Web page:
Roman Volubilis — “Stunning with few tourists”

Ruins of Roman Volubilis in Morocco. Photo by Ferrell Jenkins 2000.

Ruins of the Roman City of Volubilis in Morocco. Slide by Ferrell Jenkins, 1980.

A feature at Seattlepi.com says that Morocco’s Roman ruins are “Stunning, with few tourists.” The article describes Volubilis,

The jewel in the crown of Morocco’s Roman ruins is certainly Volubilis, located at the foot of the Atlas mountains in a sweeping valley filled with olive and almond trees.

This city of 20,000 was the westernmost extremity of an empire that once stretched to the gates of Persia. The sprawling floor plans of its buildings and brilliant floor mosaics suggest great wealth.

The site is dominated by the remains of the grand public buildings around the forum, with the impressive arches of the Basilica courthouse arrayed in front of pillars of the temple to the god Jupiter — now topped by bushy stork nests. Every old ruin in Morocco appears to host its own of population of the large black and white birds, which soar over the sites or preen in their nests as tourists snap away with cameras.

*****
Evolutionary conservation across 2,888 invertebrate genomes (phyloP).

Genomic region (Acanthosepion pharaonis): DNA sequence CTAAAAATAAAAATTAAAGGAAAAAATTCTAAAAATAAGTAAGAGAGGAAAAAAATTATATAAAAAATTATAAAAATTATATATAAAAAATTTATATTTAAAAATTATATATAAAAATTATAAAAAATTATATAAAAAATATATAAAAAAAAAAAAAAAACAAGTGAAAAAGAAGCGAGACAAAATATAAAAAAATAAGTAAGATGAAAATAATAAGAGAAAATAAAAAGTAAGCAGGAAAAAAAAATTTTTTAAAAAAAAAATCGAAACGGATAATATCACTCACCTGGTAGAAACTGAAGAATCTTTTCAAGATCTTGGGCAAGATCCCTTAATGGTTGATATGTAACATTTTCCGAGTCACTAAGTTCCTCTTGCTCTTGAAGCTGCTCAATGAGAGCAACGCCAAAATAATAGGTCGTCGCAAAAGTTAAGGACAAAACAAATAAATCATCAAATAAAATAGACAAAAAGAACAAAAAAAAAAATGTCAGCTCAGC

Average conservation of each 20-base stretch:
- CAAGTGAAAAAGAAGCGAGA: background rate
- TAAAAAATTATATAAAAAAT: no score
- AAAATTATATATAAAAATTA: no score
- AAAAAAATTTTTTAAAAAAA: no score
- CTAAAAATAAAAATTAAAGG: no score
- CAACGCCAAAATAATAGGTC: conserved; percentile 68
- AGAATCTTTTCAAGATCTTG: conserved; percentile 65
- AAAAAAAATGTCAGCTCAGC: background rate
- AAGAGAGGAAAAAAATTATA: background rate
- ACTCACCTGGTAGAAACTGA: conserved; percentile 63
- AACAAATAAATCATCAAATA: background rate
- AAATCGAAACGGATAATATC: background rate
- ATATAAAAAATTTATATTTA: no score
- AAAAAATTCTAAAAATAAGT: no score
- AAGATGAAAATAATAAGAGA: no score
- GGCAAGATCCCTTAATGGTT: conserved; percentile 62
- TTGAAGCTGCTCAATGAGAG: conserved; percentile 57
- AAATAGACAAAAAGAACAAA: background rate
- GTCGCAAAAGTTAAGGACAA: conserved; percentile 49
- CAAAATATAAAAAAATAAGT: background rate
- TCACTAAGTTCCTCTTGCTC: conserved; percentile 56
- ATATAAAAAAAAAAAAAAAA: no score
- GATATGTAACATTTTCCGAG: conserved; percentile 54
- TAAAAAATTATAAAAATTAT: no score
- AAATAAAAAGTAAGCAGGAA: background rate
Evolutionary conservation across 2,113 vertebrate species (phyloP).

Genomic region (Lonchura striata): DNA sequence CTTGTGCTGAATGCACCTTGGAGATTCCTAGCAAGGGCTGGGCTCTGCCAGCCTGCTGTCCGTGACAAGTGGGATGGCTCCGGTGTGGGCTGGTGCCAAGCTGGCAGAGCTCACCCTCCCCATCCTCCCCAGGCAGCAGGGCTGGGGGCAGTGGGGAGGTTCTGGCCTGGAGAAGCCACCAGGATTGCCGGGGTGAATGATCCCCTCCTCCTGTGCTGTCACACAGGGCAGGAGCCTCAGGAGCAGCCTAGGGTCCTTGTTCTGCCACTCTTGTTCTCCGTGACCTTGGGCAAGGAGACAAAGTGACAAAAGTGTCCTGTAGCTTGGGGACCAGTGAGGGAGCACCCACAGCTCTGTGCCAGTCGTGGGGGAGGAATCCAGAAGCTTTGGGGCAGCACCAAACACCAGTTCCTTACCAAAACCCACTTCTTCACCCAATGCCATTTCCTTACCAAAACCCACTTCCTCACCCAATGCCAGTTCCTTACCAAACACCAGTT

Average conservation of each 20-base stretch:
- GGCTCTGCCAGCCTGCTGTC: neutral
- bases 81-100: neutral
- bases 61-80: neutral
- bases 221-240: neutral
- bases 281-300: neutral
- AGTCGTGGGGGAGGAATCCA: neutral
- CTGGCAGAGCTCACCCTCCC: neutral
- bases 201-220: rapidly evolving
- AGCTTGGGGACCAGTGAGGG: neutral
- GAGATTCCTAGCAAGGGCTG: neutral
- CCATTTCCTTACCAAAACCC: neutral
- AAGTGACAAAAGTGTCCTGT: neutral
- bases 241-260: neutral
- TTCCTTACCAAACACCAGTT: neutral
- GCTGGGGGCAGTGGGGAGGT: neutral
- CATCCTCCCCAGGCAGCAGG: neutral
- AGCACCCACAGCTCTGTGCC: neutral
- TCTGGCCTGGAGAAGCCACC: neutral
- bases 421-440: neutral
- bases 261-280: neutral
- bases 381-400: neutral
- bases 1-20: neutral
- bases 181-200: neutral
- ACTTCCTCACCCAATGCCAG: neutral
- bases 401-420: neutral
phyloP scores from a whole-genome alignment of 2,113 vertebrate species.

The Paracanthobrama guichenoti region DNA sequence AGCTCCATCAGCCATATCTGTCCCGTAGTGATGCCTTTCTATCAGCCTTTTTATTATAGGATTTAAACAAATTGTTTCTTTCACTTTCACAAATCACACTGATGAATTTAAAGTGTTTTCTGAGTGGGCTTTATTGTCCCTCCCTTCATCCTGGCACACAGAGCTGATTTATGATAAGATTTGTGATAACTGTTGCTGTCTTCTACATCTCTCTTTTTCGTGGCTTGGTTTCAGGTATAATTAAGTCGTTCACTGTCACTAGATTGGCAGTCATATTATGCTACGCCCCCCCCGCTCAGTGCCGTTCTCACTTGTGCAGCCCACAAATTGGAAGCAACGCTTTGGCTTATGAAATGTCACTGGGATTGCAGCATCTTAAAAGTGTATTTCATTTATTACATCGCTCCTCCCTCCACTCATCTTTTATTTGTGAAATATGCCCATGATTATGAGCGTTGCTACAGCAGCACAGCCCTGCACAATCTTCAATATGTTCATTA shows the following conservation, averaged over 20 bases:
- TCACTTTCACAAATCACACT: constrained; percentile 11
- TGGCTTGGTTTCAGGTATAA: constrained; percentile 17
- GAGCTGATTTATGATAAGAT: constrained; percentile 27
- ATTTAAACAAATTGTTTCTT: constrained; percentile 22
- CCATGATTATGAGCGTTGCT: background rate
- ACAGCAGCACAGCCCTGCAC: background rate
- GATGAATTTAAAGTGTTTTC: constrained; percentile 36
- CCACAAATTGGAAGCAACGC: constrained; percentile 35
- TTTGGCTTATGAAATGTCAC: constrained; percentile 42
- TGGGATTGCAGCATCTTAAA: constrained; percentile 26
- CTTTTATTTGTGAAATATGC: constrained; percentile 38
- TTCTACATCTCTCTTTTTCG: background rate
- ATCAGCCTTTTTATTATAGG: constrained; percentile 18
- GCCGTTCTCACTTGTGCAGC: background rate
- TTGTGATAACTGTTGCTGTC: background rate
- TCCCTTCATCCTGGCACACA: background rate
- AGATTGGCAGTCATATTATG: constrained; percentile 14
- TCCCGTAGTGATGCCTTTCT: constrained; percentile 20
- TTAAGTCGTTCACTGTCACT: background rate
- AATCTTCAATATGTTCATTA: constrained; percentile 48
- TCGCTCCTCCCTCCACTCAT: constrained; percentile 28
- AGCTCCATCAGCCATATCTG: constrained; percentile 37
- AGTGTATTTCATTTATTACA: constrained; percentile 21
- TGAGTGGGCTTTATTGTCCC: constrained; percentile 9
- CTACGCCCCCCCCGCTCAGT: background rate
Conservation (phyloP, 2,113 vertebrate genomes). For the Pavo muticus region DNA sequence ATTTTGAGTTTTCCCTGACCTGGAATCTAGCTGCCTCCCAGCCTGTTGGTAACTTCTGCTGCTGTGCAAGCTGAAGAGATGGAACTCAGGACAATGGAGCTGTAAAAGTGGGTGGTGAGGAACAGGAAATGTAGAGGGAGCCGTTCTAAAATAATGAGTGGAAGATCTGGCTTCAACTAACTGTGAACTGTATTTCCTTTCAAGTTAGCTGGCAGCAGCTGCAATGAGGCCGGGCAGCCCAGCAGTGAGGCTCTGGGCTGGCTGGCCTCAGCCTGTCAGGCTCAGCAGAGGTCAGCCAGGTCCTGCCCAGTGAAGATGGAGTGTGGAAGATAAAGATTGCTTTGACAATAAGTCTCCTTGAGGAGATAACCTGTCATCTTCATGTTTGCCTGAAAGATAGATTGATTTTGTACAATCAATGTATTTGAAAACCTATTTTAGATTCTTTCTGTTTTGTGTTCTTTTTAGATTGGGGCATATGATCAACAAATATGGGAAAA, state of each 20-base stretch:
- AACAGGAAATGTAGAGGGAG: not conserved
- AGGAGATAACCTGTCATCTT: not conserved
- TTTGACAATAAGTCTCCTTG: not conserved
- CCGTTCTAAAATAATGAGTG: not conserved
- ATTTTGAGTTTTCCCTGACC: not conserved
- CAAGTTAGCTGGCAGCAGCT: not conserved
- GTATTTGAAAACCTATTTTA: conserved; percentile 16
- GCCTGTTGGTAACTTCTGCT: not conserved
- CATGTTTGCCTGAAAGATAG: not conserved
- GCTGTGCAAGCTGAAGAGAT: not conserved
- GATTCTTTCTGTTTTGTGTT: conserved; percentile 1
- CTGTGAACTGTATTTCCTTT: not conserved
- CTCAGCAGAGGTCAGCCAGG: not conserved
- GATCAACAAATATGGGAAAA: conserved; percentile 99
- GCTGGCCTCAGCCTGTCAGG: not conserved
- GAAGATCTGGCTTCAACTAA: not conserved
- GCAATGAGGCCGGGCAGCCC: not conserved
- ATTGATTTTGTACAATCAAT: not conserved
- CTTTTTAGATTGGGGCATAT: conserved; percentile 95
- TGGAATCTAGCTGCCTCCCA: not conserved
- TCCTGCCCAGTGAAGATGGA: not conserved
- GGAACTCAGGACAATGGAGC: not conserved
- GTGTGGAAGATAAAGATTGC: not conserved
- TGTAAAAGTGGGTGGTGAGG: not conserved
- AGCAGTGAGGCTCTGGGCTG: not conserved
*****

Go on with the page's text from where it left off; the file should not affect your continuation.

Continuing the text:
Ruins of the Roman City of Volubilis in Morocco. Slide by Ferrell Jenkins, 1980.

Ruins of the Roman City of Volubilis in Morocco. Slide by Ferrell Jenkins, 1980.

Students of the New Testament realize that the Roman Empire was vast. Volubilis became part of the Roman province Mauretania Tingitania under the Emperor Claudius in A.D. 45. Claudius was Emperor from A.D. 41-54 during the time of Paul’s journeys to spread Christianity throughout the Empire (Acts 18:2).

And he [Paul] found a Jew named Aquila, a native of Pontus, recently come from Italy with his wife Priscilla, because Claudius had commanded all the Jews to leave Rome. And he went to see them, (Acts 18:2 ESV)

Twice I have taken tours to Volubilis, about 20 miles from Meknes. Most of the ruins we see today date from the second and third centuries A.D.

Volubilis has been added to the list of World Heritage Sites because “this site is an exceptionally well preserved example of a large Roman colonial town on the fringes of the Empire.”

The feature about Morocco’s Roman ruins may also be read at CBS News here.

HT: Jack Sasson

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